World Cup: Carlsen’s close call

by Carlos Alberto Colodro
7/28/2021 – Only after an extremely tense struggle did Magnus Carlsen manage to knock out Andrey Esipenko to reach the quarterfinals of the FIDE World Cup in Sochi, where he will face Etienne Bacrot. Jan-Krzysztof Duda, Vladimir Fedoseev, Amin Tabatabaei and Sergey Karjakin also went through. In the women’s section, Anna Muzychuk knocked out Nana Dzagnidze and qualified to the Candidates. | Photo: Eric Rosen

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Tabatabaei the underdog in the quarterfinals

The longest and most exciting playoff on Tuesday saw Magnus Carlsen knocking out Andrey Esipenko in the third set of blitz tiebreakers. After two draws at the start of the day, the world champion beat his young opponent in the first 10-minute game. Esipenko bounced back, but could not stop his famed rival from scoring back-to-back victories in the tense 5-minute encounters.

In the must-win game he actually won, Esipenko got a major positional advantage over the world number 1, but missed a simple shot to end the game on move 37.

 

After 37.Qxc3 Rxc3 38.Rb5 White needed a bit over 25 moves to convert his advantage into a win. Perhaps, had Esipenko found 37.Re8+ in the diagrammed position, he would have got more confidence going into the set of 5-minute games. 

Andrey Esipenko

On his way to the world’s top 10? — Andrey Esipenko | Photo: Eric Rosen

Carlsen will face Etienne Bacrot, who lost his first game with white against Kacper Piorun and went on to win the next three encounters to reach the quarterfinals of the gruelling event. 

In the last game of the match, Bacrot managed to convert this rook ending into a win.

 

The result had much to do with the fact that Piorun was in a must-win situation and escaped any previous potential draw by perpetual check. Nonetheless, GM Karsten Müller’s analysis, presented below, demonstrates how defending rook endings — which are famous for almost always finishing drawn — can be sometimes extremely difficult in practical games.

 

Kacper Piorun

Expressive — Kacper Piorun | Photo: Eric Rosen

Maxime Vachier-Lagrave, Etienne Bacrot

Frenchmen — Maxime Vachier-Lagrave and Etienne Bacrot | Photo: Eric Rosen

The remaining results:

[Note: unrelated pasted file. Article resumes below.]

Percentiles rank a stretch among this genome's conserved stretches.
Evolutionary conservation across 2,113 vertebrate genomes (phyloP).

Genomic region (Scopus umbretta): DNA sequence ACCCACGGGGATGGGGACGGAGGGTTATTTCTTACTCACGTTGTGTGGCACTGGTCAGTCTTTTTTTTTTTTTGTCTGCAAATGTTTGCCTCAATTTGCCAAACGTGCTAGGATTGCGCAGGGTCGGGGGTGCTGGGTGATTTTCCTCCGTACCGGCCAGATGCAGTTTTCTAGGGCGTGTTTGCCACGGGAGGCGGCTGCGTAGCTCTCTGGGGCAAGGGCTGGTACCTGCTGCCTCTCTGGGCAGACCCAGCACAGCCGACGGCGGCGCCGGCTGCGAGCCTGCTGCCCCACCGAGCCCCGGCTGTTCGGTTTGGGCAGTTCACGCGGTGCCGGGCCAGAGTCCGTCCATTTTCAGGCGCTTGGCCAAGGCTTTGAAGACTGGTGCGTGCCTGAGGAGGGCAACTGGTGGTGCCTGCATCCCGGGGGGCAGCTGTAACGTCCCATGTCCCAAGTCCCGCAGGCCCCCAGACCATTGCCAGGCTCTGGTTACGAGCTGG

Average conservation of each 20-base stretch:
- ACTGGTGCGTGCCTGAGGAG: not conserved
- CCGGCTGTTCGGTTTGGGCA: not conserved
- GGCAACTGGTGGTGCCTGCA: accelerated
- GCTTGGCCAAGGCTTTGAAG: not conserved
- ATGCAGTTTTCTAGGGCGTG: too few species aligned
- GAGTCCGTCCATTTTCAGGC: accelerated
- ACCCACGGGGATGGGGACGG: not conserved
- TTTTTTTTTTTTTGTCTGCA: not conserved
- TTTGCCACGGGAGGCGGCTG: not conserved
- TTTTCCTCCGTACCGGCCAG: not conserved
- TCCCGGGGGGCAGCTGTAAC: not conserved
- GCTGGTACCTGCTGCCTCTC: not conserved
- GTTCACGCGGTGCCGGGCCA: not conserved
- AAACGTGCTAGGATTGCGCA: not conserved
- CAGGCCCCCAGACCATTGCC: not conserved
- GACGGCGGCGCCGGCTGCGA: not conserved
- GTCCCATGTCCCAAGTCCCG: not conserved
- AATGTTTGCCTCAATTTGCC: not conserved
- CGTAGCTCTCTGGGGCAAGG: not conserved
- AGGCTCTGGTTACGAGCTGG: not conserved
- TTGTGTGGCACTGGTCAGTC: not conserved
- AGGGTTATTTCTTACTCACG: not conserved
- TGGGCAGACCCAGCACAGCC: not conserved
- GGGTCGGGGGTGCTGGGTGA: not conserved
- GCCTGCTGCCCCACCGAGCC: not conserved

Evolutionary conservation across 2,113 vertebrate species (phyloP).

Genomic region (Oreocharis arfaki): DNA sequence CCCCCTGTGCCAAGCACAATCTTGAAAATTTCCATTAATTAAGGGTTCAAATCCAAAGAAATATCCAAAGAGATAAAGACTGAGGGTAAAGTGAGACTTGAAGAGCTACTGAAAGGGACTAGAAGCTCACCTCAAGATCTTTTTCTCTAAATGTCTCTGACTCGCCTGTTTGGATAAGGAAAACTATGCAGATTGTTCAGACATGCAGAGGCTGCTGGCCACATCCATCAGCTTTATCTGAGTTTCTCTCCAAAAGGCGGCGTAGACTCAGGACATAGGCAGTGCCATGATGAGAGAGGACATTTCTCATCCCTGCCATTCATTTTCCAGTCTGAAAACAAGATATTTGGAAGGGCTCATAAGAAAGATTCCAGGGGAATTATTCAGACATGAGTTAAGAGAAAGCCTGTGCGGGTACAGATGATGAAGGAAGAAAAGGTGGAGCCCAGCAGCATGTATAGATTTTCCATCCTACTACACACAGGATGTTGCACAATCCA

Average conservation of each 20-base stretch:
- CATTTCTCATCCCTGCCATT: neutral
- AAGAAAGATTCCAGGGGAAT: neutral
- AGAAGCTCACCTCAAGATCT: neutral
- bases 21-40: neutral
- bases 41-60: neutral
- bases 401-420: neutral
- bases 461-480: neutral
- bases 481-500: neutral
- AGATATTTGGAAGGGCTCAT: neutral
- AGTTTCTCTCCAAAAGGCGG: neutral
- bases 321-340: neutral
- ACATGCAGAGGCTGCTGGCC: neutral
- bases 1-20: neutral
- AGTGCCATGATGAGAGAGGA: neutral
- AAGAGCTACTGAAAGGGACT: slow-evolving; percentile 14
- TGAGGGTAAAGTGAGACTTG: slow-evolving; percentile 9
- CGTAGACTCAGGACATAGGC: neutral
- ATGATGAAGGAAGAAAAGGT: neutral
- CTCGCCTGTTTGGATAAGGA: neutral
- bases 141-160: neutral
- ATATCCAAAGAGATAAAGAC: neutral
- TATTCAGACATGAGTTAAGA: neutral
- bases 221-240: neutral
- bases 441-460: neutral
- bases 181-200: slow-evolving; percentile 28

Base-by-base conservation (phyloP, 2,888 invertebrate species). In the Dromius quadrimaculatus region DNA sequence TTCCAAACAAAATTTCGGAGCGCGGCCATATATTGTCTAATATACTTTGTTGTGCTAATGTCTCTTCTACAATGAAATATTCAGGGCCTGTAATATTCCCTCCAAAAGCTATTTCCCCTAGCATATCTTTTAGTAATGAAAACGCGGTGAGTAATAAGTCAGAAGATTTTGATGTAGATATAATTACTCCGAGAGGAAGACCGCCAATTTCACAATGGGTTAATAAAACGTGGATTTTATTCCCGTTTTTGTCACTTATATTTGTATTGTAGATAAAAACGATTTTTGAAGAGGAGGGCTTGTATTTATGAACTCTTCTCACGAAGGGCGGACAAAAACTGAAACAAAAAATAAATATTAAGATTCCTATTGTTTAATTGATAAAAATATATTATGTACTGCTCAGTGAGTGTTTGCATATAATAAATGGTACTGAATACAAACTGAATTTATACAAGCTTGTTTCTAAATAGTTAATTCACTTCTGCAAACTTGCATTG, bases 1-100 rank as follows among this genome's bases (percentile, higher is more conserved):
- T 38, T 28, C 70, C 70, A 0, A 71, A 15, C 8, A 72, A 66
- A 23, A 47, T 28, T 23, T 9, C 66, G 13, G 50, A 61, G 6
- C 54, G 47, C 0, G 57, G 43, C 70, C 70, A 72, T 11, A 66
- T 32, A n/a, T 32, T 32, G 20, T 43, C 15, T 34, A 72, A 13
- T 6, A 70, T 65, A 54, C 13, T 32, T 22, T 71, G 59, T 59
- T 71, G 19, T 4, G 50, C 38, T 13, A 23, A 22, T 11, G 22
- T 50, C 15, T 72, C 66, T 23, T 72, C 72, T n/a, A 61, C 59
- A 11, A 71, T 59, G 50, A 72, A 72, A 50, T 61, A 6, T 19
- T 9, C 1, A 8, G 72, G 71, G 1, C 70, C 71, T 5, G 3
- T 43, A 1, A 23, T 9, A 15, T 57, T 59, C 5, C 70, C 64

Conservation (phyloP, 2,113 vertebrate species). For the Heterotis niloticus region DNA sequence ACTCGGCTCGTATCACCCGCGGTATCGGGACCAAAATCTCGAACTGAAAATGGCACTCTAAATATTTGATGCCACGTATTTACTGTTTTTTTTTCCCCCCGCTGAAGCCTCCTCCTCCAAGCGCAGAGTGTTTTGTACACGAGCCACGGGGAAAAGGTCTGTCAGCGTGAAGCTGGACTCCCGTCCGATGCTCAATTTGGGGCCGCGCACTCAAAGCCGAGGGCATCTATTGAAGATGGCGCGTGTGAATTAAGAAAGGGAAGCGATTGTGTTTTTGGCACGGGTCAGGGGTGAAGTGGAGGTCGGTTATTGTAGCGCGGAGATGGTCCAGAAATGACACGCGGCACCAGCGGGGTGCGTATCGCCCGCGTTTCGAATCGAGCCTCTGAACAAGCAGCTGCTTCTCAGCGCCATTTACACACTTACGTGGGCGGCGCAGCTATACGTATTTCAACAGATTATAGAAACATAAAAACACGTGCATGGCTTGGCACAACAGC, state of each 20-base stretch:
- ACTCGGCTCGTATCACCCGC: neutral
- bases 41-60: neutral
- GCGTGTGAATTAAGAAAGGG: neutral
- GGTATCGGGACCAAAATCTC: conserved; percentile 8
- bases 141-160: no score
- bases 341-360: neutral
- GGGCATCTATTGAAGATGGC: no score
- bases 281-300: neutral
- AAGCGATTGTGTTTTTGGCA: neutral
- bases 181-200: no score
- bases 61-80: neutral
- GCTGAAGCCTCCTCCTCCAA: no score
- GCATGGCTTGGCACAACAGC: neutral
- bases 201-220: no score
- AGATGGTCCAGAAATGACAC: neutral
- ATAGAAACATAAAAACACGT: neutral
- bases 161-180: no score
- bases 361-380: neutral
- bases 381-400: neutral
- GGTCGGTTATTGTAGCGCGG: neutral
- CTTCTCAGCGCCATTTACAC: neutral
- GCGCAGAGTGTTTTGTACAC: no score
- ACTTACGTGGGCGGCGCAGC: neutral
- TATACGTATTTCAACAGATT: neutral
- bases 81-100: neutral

• Jan-Krzysztof Duda knocked out Alexander Grischuk (1½-½)
  • Vladimir Fedoseev knocked out Velimir Ivic (2-0)
  • Amin Tabatabaei knocked out Haik Martirosyan (1½-½)
  • Sergey Karjakin knocked out Maxime Vachier-Lagrave (2½-1½)

FIDE Chess World Cup 2021

Source: Wikipedia | Click to enlarge

As we can see in the pairings for the quarterfinals, the most lopsided match rating-wise, naturally, is Carlsen vs Bacrot, although we should not be extremely surprised if the Frenchman at least manages to tie the classical portion of the match — Bacrot was ranked number 9 in the world in every 2005 FIDE list!

Meanwhile, the lowest-rated player overall is Tabatabaei, and he will have a tough task in facing Vladimir Fedoseev. The Russian had a bye in round 1 and then won the next three matches without ever going to tiebreaks, getting a 5½/6 score against Axel Bachmann, Timur Gareyev and Vladislav Kovalev. Nonetheless, despite having struggled against Haik Martirosyan, Tabatabaei also had impressive performances in classical chess, knocking out Yu Yangyi and Pentala Harikrishna by 1½-½ scores in rounds 3 and 4.

Duda vs Vidit and Karjakin vs Shankland are incredibly close matchups that could easily go either way!

Vladimir Fedoseev

Vladimir Fedoseev did not have it easy against Velimir Ivic, but made it to the quarterfinals in the end | Photo: Eric Rosen

All games - Round 5

 

Replay all the games from the World Cup at Live.ChessBase.com

In the one match that was decided in the rapid and blitz tiebreakers of the quarterinals in the women’s section, Anna Muzychuk defeated Nana Dzagnidze twice to both reach the semifinals and secure a spot in the next edition of the Women’s Candidates Tournament.

Muzychuk got a typical Sicilian kingside attack with the white pieces in the first rapid tiebreaker.

 

Dzagnidze’s 15...Qc5 was already a crucial error, as her opponent relentlessly used her initiative on the kingside until getting a 37-move win. The one correct move for black in the diagram was 15...Nxh5, although allowing the usual exchange sacrifice with 16.Rxh5 gxh5 17.Qxh5 is never pleasant.

White nevertheless got to play an exchange sacrifice to end the game later on.

 

36.Rfxg6 fxg6 37.Qd8+ and Dzagnidze resigned due to 37...Qf8 38.Rxg6+ Kg7 39.Rf6+.

Muzychuk will face top seed Aleksandra Goryachkina in the semis that start on Thursday (note that the rest day only applies to the women’s section, as the quarterfinals of the open section kick off on Wednesday).

Anna Muzychuk, Maria Fominykh

Anna Muzychuk talking with commentator Maria Fominykh | Photo: Anastassia Korolkova

FIDE Chess World Cup 2021

Source: Wikipedia | Click to enlarge

All games - Round 5

 

Replay all the games from the Women’s World Cup at Live.ChessBase.com



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Carlos Colodro is a Hispanic Philologist from Bolivia. He works as a freelance translator and writer since 2012. A lot of his work is done in chess-related texts, as the game is one of his biggest interests, along with literature and music.
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